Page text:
Much like the stone of an avocado, olive pits require a little assistance to grow into trees. The shell is tough and conditions in the U.S. generally don't suit olive germination and growth. However, growing an olive from the pit is possible. But, planting your pit isn't the most effective way to produce trees bulging with juicy olive fruit.
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Commercial olive growers rarely grow their trees directly from olive pits. Growing in this manner doesn't guarantee trees with the same fruit characteristics as the parent tree. In many cases, the tree produces smaller fruit, similar to wild olives. Olive growers tend to use grafting or cuttings to propagate new plants. This creates a plant that produces similar fruit to the grafted species. Pits take between one and six months to germinate, with some species' germination rates no more than 5 per cent, according to the "Olive Production Manual" by G. Steven Sibbett and Louise Ferguson.
Olive pits are extremely hard -- as you know if you've bitten into a stray olive stone. This makes germination difficult. Gardeners usually give olive pits a helping hand by either soaking them in sulphuric acid for a day or by cracking the external shell with a hammer. In the case of acid bathing, the seed must be rinsed in fresh water before planting to get rid of all the corrosive liquid. Both of these methods help with scarification -- a process of damaging the seed to aid germination.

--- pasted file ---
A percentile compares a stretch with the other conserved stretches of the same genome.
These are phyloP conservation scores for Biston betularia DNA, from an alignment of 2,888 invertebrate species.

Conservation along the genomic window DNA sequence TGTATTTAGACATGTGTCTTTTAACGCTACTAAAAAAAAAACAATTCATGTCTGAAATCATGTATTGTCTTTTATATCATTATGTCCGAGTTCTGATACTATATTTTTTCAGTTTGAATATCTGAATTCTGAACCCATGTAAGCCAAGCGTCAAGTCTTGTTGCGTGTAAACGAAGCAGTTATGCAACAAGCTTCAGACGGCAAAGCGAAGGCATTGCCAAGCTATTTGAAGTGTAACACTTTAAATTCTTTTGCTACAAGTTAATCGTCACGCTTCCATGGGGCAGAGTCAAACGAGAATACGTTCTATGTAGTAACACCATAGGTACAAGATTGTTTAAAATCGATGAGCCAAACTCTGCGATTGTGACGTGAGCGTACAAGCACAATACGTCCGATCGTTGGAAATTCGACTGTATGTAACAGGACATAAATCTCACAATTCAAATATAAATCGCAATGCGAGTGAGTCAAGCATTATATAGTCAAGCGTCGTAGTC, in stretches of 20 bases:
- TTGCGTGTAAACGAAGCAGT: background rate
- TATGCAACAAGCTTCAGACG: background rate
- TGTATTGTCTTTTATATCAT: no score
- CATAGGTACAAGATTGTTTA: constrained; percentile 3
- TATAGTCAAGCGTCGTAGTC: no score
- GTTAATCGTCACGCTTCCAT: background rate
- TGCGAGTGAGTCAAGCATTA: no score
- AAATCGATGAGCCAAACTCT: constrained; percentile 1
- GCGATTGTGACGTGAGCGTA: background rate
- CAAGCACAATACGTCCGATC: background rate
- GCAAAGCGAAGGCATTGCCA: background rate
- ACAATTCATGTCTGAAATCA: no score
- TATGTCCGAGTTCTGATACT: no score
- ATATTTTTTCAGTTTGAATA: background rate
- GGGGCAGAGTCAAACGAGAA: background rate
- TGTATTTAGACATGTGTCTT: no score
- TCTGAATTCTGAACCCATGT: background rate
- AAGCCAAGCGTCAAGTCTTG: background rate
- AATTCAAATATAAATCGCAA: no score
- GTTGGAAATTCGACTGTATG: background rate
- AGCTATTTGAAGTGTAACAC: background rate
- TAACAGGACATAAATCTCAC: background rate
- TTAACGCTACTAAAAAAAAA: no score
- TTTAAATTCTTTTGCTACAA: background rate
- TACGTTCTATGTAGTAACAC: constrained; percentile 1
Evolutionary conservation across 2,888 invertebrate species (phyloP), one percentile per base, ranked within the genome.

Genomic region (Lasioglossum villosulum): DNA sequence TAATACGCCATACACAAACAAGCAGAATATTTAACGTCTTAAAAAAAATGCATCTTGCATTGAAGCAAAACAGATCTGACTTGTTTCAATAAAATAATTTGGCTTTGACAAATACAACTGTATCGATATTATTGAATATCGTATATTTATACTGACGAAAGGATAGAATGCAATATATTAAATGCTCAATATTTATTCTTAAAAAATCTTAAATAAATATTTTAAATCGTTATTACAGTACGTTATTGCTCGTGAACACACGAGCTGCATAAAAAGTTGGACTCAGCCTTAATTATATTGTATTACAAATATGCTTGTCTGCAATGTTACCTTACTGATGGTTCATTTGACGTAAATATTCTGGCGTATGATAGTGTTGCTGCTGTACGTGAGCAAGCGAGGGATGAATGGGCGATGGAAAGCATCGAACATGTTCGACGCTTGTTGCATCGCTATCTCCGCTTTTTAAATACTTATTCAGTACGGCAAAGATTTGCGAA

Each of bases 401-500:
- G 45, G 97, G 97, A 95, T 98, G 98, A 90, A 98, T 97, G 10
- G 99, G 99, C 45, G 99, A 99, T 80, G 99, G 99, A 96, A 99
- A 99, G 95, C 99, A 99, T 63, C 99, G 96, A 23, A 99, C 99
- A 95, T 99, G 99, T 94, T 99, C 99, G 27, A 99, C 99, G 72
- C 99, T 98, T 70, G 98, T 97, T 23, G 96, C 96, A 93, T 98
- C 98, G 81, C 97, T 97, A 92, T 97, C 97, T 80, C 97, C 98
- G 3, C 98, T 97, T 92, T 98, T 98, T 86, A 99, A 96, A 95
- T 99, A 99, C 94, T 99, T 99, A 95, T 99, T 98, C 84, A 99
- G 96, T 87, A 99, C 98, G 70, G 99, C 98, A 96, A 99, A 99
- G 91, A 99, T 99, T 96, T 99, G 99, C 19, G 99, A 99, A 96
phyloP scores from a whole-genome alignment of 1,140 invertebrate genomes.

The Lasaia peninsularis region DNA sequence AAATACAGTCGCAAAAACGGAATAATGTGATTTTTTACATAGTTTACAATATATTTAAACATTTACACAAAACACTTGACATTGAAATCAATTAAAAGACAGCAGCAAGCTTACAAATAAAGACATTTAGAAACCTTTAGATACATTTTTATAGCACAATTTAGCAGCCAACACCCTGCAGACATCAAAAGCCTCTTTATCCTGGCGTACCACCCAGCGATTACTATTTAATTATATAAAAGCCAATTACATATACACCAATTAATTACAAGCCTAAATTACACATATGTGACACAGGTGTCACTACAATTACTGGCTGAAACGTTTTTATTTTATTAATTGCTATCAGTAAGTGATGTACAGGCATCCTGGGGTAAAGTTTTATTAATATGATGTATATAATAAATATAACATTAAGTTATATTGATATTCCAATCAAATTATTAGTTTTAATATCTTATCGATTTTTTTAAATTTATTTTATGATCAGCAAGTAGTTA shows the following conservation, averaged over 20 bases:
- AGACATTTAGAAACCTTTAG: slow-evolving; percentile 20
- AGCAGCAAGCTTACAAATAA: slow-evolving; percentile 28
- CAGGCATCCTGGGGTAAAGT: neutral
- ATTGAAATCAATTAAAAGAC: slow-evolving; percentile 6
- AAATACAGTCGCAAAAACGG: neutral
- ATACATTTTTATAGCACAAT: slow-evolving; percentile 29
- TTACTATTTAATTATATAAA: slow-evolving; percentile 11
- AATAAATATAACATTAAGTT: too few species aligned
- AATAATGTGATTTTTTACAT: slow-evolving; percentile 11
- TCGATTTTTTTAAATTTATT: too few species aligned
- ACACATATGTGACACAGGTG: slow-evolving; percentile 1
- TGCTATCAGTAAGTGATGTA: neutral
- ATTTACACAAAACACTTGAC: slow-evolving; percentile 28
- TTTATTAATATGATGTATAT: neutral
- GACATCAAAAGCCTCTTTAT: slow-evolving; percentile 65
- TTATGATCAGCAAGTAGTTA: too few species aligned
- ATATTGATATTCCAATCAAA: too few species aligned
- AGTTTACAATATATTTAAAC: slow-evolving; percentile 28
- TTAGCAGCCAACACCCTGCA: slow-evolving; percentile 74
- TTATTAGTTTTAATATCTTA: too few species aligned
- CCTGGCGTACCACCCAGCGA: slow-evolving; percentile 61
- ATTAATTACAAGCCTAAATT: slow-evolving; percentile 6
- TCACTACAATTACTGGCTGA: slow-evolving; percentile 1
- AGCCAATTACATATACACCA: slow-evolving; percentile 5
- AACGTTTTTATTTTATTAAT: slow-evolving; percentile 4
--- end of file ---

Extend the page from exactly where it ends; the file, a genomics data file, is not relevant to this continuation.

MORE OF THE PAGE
Olive trees grow when temperatures reach and stay above 21.1 degrees Celsius. Under that temperature, olives stay in the dormant phase. When temperatures warm up, the seed germinates and starts to grow. However, a late frost can interfere with growth and limit fruiting. Olives also require mild winter temperatures. Anything below -8.33 degrees C causes tree damage, while conditions lower than -12.2 degrees C usually kill the plant or prevent growth entirely that year.
Though very vulnerable to low temperatures, olive trees tolerate lots of different soil conditions, including relatively shallow soil beds. Planting a prepared olive pit in soil with a pH between 5.5 and 8.5 will likely produce a tree in the right climate. Soil texture can range from sticky clay to light sand, though well-draining soil works best. The tree grows at a slow pace. It could be over five years before you have a sizeable olive tree grown from your pit.
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